Koala vaccine coming
Researchers are testing a chlamydia vaccine for koalas.
The University of the Sunshine Coast is leading a Phase 3 rollout of a koala chlamydia vaccine that has been developed collaboratively over many years with many partners, including the Australia Zoo Wildlife Hospital, where the vaccine will be trialled in about 400 koalas from this week.
The vaccine could play a significant role in the longer-term survival of koalas, especially in South East Queensland and NSW where chlamydia affects 50 per cent or more of the koala population.
“The vaccine has now passed Phase 1 and Phase 2 testing that has established that it is completely safe and produces a good immune response and a good level of protection,” USC Professor Peter Timms says.
“The vaccine has been evaluated in more than 200 koalas in eight smaller trials so far, both in captive and wild koalas entering wildlife hospitals and in koala populations in the wild.
“We are now at the exciting stage of being ready to roll out the vaccine as part of large Phase 3 trials.”
Hundreds of koalas admitted to the Australia Zoo Wildlife Hospital will receive the single dose vaccine via an injection after they have undergone routine hospital care and just prior to their release back into the wild.
Chlamydia is one of the most significant threats to koala populations, and is the most common reason for koala admissions to the Australia Zoo Wildlife Hospital.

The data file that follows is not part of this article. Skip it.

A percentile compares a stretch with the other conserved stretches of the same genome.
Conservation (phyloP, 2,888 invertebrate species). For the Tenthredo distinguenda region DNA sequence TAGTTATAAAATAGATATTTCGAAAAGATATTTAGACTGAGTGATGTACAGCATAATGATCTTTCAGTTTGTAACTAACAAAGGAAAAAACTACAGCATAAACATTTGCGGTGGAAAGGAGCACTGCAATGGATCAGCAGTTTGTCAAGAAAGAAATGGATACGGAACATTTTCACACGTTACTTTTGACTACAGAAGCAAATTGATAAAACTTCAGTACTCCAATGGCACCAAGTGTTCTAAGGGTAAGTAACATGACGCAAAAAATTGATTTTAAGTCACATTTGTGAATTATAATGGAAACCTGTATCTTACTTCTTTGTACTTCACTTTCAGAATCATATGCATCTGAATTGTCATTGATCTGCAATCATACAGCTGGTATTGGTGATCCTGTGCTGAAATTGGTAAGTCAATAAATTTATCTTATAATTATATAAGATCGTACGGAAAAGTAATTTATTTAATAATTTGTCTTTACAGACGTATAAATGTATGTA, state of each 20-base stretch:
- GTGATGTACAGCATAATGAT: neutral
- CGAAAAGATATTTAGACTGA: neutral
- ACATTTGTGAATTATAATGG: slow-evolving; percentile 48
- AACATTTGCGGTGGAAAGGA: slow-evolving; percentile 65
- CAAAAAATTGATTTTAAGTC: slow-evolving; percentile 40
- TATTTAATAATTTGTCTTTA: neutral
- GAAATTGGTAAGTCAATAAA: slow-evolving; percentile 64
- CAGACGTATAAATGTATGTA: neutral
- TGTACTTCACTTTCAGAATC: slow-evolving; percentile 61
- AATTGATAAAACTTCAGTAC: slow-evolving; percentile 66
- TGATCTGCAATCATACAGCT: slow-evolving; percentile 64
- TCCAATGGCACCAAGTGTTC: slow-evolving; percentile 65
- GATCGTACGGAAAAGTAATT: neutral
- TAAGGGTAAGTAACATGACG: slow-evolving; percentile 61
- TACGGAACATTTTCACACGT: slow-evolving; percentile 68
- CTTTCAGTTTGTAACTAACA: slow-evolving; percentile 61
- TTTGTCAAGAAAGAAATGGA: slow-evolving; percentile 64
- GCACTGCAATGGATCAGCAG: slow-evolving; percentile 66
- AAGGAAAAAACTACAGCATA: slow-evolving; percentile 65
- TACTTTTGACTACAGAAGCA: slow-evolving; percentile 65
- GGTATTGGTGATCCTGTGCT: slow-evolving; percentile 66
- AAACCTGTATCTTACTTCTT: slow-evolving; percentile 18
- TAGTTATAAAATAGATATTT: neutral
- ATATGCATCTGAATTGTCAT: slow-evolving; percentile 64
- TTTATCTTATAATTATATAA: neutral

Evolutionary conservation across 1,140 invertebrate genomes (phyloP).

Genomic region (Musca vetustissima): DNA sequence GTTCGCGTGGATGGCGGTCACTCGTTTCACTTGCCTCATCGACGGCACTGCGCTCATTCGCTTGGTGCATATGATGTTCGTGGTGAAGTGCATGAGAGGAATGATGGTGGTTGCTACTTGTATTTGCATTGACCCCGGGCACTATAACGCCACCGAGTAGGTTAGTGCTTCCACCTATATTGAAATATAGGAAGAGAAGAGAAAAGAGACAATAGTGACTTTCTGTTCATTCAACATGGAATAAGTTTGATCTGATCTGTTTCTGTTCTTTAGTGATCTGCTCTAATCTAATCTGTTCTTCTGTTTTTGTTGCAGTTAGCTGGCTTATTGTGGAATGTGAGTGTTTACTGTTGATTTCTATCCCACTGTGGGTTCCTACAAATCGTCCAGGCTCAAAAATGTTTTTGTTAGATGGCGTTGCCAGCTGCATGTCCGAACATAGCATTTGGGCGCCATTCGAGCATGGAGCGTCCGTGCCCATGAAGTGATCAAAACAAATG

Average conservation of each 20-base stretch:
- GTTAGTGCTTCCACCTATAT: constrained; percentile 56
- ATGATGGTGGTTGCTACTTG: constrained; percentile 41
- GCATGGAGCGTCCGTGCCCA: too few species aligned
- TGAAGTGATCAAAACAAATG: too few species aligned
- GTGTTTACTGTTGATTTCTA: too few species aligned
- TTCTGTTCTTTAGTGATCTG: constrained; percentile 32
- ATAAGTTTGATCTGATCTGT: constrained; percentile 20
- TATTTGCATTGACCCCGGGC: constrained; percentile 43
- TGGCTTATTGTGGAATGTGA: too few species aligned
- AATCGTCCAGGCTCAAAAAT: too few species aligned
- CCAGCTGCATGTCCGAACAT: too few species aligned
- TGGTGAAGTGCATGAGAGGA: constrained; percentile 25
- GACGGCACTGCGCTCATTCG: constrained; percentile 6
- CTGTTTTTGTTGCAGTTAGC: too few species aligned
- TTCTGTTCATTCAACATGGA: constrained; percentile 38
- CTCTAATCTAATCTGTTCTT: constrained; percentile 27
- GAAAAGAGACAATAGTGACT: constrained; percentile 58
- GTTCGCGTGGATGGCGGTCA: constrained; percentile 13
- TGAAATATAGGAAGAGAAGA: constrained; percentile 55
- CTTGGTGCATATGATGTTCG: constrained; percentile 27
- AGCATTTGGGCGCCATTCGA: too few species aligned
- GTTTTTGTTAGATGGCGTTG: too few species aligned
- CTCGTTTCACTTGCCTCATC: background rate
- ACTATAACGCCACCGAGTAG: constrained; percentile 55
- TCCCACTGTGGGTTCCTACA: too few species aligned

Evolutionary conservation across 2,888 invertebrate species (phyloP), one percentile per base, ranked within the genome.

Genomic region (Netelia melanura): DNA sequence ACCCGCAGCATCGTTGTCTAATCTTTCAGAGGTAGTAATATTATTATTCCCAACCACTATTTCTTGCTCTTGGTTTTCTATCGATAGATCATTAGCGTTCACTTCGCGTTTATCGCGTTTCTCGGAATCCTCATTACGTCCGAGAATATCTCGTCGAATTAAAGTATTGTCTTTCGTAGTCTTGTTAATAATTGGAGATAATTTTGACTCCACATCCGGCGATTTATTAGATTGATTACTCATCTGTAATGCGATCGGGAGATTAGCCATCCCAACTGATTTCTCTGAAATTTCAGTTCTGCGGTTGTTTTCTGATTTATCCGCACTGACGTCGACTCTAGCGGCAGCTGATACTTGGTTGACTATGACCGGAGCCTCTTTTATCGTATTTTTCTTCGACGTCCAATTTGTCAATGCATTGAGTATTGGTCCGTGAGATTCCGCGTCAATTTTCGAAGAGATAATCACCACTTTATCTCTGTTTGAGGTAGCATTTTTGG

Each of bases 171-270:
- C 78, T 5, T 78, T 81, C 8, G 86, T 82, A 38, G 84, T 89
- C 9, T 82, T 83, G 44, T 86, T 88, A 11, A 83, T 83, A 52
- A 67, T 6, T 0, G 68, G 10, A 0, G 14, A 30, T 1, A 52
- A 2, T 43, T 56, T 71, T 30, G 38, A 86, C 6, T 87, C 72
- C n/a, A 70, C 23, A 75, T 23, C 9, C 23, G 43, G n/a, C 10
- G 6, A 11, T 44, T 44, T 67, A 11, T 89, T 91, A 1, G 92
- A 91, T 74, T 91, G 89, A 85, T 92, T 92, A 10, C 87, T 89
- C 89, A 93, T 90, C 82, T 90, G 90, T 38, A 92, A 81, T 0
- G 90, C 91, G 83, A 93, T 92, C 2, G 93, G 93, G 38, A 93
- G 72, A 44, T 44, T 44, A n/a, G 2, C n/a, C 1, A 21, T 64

Although many koalas with chlamydia can be treated using traditional antibiotics, some animals cannot be saved due to the severity of their infection.
“While this vaccination will directly benefit each of the animals, the trial will also have a focus on the protection provided by vaccination,” Dr Timms said.
“All koalas will be microchipped and the hospital will record any animals that return for any reason over the following 12 months.”
As well as the initial rollout trial at Australia Zoo Wildlife Hospital, other trials were planned soon for Moggill Koala Rehabilitation Centre, RSPCA Wildlife Hospital and in several wild populations, including in the Moreton Bay region.
Professor Timms said in parallel to the rollout trials, the vaccine was progressing through government registration with the Australian Pesticides and Veterinary Medicines Authority, a process he described as detailed, highly regulated, long and expensive.